Marylandís Working Waterfronts
Marylandís 16 coastal counties and Baltimore City contain 70% of Marylandís population and over 3,000 linear miles of shoreline. As a result, Maryland is particularly reliant on healthy coastal waters and resources and a wide range of marine uses Ė marine transportation, tourism and recreation, fishing and shellfish industries, marine construction, ship and boat-building Ė to drive the Stateís economy. However, these uses sometimes conflict with each other, and economic, ecological, demographic, and development pressures threaten the long-term viability of water dependent jobs and the heritage of working waterfront communities.
Maryland Working Waterfront Commission
In 2007, under Senate Bill 414, the Maryland General Assembly established the Maryland Working Waterfront Commission comprised of State agency representatives, elected officials, resource-based industry development entities and local watermen. The Commission was tasked to evaluate and make recommendations about how the State could preserve the commercial fishing industryís access to public trust waters. The 2008 Maryland Working Waterfront Commission report noted that like most working waterfronts around the United States, Maryland is seeing a decline in working waterfronts likely due to increased coastal population growth, declining profitability of the commercial fishing industry, rising real estate values and other economic drivers, and limited information exchange among stakeholders .
Working Waterfront Initiative
DNRís Chesapeake and Coastal Service (CCS) recognizes that the history, culture, and community identity of our coastal communities is inextricably linked to the existence of the working waterfront. In order to assist with the preservation of existing and historic working waterfronts in Maryland, CCS is building from the work of the Commission and engaging partners to conduct an inventory of working waterfronts throughout the state. Future work will be undertaken to analyze the socio-economic impacts of working waterfronts and to develop financing and policy strategies for preservation. A working waterfront program is under development and may include local planning/zoning assistance, tax-incentives, purchased development rights/easements, and coordination with other state and local economic development programs.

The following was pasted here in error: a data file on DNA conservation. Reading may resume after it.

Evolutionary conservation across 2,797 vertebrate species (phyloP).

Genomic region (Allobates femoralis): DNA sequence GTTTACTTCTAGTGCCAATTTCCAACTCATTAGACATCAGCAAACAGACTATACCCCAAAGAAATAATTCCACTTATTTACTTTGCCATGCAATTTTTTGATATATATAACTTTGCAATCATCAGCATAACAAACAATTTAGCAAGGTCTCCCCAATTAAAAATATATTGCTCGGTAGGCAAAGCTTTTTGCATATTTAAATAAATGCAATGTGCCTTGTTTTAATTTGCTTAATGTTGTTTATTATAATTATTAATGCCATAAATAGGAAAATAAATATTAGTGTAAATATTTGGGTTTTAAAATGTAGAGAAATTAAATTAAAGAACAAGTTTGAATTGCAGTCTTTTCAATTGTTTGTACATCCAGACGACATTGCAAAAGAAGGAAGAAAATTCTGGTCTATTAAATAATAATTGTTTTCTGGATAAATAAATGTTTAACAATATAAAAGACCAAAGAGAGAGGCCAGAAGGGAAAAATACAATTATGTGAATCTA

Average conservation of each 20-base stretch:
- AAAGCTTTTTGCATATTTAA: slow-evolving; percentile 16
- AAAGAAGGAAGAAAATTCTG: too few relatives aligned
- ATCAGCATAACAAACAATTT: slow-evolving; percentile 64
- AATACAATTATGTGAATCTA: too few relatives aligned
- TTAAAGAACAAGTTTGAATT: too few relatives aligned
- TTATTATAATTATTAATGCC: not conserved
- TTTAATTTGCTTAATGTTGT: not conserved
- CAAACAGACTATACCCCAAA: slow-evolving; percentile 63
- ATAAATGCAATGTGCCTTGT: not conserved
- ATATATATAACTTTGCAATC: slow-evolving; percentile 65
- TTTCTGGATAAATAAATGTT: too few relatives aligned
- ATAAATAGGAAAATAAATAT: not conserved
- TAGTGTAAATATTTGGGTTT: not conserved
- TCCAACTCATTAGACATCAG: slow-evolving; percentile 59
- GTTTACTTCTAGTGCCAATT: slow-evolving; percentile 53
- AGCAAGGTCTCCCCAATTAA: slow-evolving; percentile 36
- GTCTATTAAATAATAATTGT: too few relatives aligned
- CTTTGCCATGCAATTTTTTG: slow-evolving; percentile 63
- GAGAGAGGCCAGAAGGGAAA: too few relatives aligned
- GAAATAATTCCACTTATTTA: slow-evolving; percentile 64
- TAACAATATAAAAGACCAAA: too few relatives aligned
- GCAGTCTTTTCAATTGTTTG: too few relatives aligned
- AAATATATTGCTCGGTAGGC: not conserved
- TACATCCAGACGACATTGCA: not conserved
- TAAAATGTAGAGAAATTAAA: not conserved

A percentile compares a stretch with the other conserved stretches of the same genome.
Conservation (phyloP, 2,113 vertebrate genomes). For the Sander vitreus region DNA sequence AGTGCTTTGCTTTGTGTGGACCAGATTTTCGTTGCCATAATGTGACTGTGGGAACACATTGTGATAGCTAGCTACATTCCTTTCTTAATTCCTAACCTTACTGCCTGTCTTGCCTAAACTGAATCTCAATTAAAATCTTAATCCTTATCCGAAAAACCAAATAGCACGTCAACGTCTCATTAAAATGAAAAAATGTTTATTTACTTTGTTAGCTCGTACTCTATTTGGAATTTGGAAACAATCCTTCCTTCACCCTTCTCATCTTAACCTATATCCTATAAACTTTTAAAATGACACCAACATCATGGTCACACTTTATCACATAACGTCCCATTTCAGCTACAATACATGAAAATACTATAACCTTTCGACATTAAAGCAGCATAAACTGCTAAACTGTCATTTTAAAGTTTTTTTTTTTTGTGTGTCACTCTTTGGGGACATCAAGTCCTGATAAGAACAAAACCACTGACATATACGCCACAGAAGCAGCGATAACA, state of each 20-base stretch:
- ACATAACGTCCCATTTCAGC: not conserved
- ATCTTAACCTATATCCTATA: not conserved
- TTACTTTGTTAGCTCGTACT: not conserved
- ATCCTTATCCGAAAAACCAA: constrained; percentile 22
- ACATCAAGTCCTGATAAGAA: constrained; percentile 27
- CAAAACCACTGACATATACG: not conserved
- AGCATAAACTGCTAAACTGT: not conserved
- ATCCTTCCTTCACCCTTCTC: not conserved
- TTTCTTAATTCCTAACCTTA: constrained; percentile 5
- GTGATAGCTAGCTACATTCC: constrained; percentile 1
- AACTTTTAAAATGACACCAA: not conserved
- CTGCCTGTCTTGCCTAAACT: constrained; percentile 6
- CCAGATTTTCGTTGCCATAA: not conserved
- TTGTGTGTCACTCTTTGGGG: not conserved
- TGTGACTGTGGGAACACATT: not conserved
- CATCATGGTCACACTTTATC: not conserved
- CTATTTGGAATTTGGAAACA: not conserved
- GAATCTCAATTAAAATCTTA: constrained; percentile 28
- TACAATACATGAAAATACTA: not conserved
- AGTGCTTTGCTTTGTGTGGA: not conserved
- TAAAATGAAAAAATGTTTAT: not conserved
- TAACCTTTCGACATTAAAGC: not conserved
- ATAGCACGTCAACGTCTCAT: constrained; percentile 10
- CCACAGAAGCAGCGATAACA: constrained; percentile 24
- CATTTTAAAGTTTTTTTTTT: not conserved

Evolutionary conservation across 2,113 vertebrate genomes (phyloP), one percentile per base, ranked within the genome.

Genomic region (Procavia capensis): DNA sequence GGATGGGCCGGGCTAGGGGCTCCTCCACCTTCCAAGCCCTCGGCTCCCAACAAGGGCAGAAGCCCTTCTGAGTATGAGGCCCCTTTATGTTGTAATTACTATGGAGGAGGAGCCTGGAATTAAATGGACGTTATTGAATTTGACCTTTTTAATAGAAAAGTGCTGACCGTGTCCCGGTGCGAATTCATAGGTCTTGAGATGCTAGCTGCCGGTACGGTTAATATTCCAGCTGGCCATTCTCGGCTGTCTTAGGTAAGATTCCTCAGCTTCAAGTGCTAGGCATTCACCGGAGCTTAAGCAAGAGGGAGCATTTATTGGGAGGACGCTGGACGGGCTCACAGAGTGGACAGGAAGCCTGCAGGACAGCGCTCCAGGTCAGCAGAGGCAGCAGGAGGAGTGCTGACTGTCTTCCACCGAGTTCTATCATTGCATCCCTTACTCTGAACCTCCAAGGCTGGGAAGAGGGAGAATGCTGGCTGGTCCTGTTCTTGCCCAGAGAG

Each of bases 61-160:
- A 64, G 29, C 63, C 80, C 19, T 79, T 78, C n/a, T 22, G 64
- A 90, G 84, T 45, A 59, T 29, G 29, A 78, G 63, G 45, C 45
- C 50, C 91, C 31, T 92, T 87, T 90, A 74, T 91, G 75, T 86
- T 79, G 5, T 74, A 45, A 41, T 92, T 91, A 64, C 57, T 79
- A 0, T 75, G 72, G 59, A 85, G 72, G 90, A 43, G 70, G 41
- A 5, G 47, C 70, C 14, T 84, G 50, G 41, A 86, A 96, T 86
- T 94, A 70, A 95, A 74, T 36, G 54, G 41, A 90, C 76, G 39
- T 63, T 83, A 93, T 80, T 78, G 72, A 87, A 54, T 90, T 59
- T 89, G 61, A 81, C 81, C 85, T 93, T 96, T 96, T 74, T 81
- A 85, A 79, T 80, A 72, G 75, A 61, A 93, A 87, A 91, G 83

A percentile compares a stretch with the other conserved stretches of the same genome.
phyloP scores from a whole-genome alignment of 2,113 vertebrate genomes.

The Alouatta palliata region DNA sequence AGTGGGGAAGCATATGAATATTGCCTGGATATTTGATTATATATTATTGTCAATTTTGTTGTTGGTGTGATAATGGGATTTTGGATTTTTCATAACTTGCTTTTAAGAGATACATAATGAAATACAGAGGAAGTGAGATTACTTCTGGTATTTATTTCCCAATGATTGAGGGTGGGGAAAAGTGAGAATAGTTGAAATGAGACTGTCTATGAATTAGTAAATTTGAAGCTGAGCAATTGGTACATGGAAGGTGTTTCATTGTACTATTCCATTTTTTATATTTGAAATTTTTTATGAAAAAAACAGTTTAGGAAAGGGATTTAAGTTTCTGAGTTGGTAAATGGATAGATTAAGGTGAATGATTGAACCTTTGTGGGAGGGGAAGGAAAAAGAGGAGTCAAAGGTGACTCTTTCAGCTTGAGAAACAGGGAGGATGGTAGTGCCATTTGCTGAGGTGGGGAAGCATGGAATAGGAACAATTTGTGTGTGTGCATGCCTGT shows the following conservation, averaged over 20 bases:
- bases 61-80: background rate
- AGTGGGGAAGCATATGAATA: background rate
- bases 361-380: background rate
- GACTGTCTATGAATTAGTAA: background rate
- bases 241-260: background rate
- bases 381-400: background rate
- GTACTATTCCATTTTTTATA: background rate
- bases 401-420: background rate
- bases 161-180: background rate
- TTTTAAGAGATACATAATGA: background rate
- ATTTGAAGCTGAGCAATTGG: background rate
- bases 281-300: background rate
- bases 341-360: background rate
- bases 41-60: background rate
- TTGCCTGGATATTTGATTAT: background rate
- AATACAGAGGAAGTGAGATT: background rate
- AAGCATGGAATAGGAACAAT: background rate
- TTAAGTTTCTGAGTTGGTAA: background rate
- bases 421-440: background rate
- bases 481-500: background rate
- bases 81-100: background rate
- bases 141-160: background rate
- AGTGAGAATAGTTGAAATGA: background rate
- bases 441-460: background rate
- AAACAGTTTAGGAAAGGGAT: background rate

Support for Working Waterfronts
- Property Tax Credits - The Maryland General Assembly passed legislation1 in 2008 allowing local jurisdictions to provide a special use tax assessment for waterfront property to those commercial marinas that offer at least 20% of their slips to commercial waterman.
- County Comprehensive Planning – Planning Commissions of code home rule and commissioner counties that are located on the tidal waters of the State must include designation of areas on the tidal water for loading, unloading, and processing finfish and shellfish as well as docking and mooring for commercial fishing boats and vessels. The designated areas are meant to facilitate commercial harvesting and assure reasonable access to the waterways of the State by commercial watermen.2
- Local Zoning - Many local jurisdictions such as Annapolis and Ocean City have instituted special zoning for maritime and waterfront areas.
1 Md. TAX-PROPERTY Code Ann. § 9-249
2 Md. Ann. Code art. 66B, § 3-05(a)(7)
- A Pilot Project for Assessing the Socioeconomic Issues Facing Marylandís Working Waterfront, VIMS (2012)
- National Working Waterfronts Network
- National Ocean Economics Program
- DNR Fisheries data
- An Assessment of the Economic Value of the Coastal Baysí Natural Resources to the Economy of Worcester County, Maryland (2001)
Chesapeake & Coastal Service
Maryland Department of Natural Resources
Tawes State Office Building E-2
580 Taylor Avenue
Annapolis, Maryland 21401